Thereafter, on May 19, 1953, the subcommittee heard the final witness, Col.Ralph W. Pierce, former Chief, Criminal Branch, Provost Marshal's Office, who had conducted a polygraph or 'lie-detector' test of Icardi in 1947. His testimony concerned the conducting of the test, which was for the purpose of ascertaining whether Icardi had any knowledge of Major Holohan's disappearance, and as the result of which Colonel Pierce, according to his recollection, had concluded that Icardi did not kill Holohan and probably did not know who did, although he could not give a conclusive opinion on the basis of the tests made.

 Under date of July 16, 1953, the special subcommittee rendered its report, which was approved and adopted by the full Committee on Armed Services July 24, 1953. (Government Exhibit 10.)

 As counsel for the government has very properly pointed out to the court, the legislative purpose of the subcommittee's investigation must be gleaned from the evidence before the court, namely, the documents introduced in evidence, the resolutions relating to its appointment and powers, the transcript of the hearings held by it, the subcommittee's letter to Icardi, the report of the subcommittee, and the testimony at this trial of the Chairman of the Armed Services Committee and the chairman of the special subcommittee.

 Buttressed by the presumption of validity, the evidence warrants a finding that the special subcommittee was validly constituted by the Chairman of the Armed Services Committee, and that the subject matter confided to the subcommittee for investigation was relevant to a twofold valid legislative purpose, namely, inquiry as to (1) whether existing laws were adequate to provide for prosecution of crimes committed by former service personnel while serving overseas, and (2) whether the Department of Defense was functioning efficiently. The interpretation which the subcommittee placed upon its authority and the purpose for which the hearings were actually conducted, particularly the hearing at which the defendant Icardi testified, present a different and more difficult question.

 The transcript of testimony indicates that, at the outset, the inquiry was directed primarily to the issue of the guilt or innocence of Icardi and the other members of aides of the OSS team of the murder of Major Holohan and the robbery of his body, Icardi's alleged embezzlement of government funds, and incidentally the investigation which had been made thereof. As heretofore stated, the only witnesses who testified before the subcommittee were Stern, Manfredi, Icardi, and Colonel Pierce. The affidavits of LoDolce and the persons in Italy complete the transcript of the hearings before the subcommittee. The only real testimony with respect to the conduct of the military investigation into Major Holohan's disappearance came from Manfredi, no longer connected with the Defense Department, and from Colonel Pierce. It is significant to the court, on the issue of the legislative purpose of the subcommittee's investigation, that no other witnesses were interrogated as to the Defense Department's conduct of its investigation before or after the discovery of the Major's body or the steps the Department had taken to press charges after its investigation.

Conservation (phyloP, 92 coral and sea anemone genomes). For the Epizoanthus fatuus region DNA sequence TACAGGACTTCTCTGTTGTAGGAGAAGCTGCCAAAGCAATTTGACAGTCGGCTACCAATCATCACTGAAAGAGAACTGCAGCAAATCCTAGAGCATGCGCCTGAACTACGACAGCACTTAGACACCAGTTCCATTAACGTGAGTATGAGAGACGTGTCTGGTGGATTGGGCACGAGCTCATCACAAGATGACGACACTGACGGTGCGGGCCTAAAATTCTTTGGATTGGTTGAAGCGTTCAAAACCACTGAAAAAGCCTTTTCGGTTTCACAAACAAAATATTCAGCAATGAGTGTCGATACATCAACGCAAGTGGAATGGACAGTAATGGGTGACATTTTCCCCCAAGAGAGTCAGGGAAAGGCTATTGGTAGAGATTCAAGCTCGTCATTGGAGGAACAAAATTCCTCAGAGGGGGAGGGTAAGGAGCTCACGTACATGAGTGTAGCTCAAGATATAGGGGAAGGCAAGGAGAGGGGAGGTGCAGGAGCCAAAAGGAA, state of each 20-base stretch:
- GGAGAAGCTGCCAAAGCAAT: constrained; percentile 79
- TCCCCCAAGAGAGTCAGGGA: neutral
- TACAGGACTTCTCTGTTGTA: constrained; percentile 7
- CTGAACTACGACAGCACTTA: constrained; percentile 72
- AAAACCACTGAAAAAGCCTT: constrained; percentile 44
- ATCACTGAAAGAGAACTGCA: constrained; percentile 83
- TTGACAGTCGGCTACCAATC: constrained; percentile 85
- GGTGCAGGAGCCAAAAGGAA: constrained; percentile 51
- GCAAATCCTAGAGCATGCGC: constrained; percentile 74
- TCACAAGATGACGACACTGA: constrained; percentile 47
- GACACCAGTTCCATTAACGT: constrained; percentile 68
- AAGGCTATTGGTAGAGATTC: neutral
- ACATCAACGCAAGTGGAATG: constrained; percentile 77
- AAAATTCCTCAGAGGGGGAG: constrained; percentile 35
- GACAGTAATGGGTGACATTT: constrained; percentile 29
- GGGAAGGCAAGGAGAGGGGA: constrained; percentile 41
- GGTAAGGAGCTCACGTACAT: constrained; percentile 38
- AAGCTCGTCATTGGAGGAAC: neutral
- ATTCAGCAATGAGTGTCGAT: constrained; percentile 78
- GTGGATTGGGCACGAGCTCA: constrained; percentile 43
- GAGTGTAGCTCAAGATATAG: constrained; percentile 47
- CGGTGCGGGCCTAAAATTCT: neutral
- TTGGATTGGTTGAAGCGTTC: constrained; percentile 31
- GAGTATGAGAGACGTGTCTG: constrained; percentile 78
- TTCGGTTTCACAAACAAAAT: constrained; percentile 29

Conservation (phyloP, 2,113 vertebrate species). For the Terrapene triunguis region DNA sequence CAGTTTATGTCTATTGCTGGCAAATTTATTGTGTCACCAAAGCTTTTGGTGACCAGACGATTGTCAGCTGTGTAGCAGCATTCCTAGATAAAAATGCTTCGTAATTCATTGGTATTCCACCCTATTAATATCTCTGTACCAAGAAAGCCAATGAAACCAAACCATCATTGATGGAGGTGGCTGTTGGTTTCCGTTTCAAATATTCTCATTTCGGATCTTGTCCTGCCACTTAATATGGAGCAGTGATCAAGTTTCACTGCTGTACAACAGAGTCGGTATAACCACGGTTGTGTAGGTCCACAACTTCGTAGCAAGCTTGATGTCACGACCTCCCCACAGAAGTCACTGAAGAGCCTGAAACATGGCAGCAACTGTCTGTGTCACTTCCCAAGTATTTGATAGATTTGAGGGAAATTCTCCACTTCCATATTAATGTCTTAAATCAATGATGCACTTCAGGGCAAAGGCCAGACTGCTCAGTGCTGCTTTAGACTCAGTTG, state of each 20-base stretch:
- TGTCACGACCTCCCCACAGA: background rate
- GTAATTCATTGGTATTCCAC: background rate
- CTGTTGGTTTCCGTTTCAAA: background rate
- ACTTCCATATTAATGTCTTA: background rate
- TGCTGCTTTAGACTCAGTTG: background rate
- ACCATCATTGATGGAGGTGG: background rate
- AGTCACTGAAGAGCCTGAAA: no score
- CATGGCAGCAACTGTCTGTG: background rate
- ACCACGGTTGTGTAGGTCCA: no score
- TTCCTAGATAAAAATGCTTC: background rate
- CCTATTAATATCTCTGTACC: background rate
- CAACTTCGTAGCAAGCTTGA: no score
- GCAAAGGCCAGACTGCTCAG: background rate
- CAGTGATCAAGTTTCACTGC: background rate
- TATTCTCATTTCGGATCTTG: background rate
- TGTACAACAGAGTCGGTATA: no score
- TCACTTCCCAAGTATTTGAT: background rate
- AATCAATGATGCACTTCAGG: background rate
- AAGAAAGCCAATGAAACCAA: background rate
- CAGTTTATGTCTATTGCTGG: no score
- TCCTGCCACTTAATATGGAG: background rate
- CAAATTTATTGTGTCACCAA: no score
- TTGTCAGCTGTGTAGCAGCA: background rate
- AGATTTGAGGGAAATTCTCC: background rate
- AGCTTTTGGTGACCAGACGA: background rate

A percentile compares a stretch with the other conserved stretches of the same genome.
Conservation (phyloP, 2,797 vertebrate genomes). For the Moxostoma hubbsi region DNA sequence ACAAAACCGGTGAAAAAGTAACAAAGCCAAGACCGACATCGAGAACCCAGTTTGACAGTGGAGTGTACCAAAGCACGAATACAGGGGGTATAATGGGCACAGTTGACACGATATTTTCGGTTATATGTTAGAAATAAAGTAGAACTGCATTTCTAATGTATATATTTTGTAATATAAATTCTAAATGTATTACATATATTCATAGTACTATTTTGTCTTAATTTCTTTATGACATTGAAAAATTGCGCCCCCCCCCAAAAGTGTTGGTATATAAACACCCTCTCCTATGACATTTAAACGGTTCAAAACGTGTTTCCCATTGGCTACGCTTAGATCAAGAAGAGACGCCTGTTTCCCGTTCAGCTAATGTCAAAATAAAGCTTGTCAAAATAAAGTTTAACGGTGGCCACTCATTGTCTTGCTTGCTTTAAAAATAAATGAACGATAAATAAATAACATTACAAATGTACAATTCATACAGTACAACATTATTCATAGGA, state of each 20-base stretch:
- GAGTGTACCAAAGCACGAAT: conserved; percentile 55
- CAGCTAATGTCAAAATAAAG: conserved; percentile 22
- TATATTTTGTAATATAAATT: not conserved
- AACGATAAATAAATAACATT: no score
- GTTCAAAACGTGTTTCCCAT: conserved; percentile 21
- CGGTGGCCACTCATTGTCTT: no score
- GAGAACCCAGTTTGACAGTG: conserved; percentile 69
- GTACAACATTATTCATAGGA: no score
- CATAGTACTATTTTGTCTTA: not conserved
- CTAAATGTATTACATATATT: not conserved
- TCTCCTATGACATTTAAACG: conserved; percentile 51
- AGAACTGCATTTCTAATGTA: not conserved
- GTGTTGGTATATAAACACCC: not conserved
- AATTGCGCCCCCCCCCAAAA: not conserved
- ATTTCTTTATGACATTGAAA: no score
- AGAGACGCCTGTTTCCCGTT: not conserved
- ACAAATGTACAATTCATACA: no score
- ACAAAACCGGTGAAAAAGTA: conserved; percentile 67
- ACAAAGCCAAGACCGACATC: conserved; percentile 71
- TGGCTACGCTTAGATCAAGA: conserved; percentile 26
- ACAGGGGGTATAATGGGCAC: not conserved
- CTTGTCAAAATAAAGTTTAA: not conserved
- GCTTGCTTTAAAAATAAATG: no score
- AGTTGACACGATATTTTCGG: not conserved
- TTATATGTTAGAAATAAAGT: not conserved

Turning to the report of the special subcommittee, it states in terms:

 'The inquiry by the special subcommittee was concerned, primarily with whether or not a crime had been committed; whether prosecution was possible; in what jurisdiction it would lie -- whether military, civilian, or Italian authority; and whether the Federal statutes were inadequate in any respect or had been improperly administered by the Army.'

 There follows a Statement of Facts, approximately four pages of which state as facts the details of Icardi's animosity for Major Holohan, Icardi's threats against the Major, the murder of Major Holohan by Icardi and LoDolce, and their concealment of the crime, as well as Incardi's embezzlement of government funds, all as related in the hearsay evidence before the subcommittee. The remainder of this statement of facts, which deals with investigations of the disappearance, proceedings against Icardi and LoDolce, and publicity in the press, and summarizes the testimony before the committee, both oral and documentary, is in the nature of a valid committee report on a subject within its jurisdiction, although statements in this portion are tainted by the subcommittee's own prior adjudication of Icardi's guilt. For example, the report (p. 11) states 'at the time of this hearing (before the Allegheny County Board of Law Examiners), Icardi related the false version concerning Holohan's disappearance,' and again (p. 12), referring to Icardi's testimony before the subcommittee, 'His story in part was identical to the one given by witnesses in Italy and the United States except for the true facts concerning Holohan's murder and disappearance.'

 There follows a Review of the Evidence, which refers to Icardi as 'the accused' and reiterates 'the emphasis in this case has always been upon the most dramatic aspect, the murder, jurisdiction as to which has been lost to Army courts martial by the severance of accused from the service.' This section reviews the probabilities of convicting Icardi or LoDolce on any charge under existing law.

 There is a question as to the propriety of the report's Conclusions, which state there is 'probable cause' for charging Icardi and LoDolce with murder and embezzlement, but that they are not subject to prosecution under existing civil law or under the Uniform Code of Military Justice. The use of this language indicates the functioning of the subcommittee as a committing magistrate. As to the report's final Recommendations, which suggest that legislative amendments to the Federal Criminal Code be recommended to the Judiciary Committee, the court finds this portion of the subcommittee's report was an exercise of a bona fide legislative function. The validity of this latter recommendation, however, cannot cure the invalidity of the subcommittee's adjudication of crime contained in the report's Statement of Facts.

 Although the subcommittee's report was made after Icardi's testimony, its contents are relevant to show that body's conception and exercise of its authority and functions.

 Chairman Cole testified that the subcommittee already had in its possession sufficient information on which to base its report to the Congress, including Icardi's prior statements on many occasions, and that the purpose of asking Icardi's appearance before the subcommittee was to give him an opportunity to tell his side of the story. Chairman Cole further testified that, to the best of his recollection, before asking Icardi to testify, he discussed with his colleague and counsel for the subcommittee the calling of Icardi, putting him under oath, and the possibility of a perjury indictment as the result of Icardi's testimony. It is unnecessary for the court to determine for which purpose Icardi's testimony was sought or obtained, since neither affording an individual a forum in which to protest his innocence nor extracting testimony with a view to a perjury prosecution, is a valid legislative purpose.